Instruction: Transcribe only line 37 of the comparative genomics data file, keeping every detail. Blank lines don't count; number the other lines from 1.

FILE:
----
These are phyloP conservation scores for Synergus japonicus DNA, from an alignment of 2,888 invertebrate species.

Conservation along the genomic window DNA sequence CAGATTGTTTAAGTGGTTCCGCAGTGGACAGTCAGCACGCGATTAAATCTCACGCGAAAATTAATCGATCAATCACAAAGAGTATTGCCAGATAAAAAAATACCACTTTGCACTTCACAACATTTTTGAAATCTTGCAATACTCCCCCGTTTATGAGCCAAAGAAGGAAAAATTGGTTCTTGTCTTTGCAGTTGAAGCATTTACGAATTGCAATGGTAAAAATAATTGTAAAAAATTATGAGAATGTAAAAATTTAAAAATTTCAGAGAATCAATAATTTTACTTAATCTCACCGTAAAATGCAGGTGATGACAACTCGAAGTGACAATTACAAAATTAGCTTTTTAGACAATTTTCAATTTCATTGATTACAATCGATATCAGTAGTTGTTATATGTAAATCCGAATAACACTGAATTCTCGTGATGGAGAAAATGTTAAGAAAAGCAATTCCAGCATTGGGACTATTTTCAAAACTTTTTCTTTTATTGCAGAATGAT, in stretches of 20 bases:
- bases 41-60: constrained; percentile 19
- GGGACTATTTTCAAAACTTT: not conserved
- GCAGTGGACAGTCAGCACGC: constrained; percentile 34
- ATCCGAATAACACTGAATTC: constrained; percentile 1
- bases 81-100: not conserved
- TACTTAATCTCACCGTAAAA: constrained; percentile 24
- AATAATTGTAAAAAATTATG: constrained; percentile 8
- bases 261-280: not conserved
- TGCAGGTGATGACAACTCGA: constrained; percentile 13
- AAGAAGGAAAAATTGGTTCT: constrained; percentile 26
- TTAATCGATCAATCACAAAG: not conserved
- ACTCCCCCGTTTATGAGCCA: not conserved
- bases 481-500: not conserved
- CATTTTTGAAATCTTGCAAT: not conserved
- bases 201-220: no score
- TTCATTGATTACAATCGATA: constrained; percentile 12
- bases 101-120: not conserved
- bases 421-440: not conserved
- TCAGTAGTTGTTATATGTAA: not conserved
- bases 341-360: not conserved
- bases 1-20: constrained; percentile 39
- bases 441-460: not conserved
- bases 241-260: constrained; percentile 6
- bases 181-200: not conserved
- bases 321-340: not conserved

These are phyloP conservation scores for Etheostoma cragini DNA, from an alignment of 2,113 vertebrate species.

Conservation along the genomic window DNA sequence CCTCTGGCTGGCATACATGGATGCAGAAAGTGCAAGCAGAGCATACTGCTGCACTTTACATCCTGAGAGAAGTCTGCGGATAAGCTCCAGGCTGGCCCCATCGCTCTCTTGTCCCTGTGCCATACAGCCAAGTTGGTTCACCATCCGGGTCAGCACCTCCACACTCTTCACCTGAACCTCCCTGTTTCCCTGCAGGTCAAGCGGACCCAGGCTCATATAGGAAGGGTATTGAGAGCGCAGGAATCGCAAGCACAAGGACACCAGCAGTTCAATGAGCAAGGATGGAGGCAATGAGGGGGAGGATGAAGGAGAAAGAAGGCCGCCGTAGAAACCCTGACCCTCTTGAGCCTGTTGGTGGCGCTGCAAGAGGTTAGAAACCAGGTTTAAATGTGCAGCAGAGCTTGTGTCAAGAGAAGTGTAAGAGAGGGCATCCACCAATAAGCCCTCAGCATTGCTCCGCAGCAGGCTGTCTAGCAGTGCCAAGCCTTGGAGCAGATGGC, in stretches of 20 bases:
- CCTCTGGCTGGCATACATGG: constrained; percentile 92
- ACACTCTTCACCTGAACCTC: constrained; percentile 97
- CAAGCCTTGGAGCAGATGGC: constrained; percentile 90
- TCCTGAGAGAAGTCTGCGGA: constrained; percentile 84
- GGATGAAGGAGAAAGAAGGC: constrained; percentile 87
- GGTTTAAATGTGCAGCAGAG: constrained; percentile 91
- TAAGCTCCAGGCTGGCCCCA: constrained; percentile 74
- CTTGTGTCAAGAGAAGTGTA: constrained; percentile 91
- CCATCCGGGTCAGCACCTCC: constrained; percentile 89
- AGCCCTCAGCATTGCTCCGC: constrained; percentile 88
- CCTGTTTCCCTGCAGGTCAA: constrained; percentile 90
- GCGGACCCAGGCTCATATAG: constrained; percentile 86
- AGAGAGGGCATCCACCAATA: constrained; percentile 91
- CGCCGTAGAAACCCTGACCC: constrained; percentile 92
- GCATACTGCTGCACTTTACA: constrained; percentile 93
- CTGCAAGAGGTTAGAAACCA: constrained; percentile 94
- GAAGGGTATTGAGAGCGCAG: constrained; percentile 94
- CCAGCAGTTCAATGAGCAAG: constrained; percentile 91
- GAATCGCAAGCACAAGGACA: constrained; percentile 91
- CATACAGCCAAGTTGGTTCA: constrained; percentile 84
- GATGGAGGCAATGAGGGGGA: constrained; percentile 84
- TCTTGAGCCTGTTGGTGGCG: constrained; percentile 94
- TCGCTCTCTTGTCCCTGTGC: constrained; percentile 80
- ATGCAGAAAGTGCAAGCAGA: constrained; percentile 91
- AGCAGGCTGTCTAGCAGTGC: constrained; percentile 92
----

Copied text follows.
- CTTGTGTCAAGAGAAGTGTA: constrained; percentile 91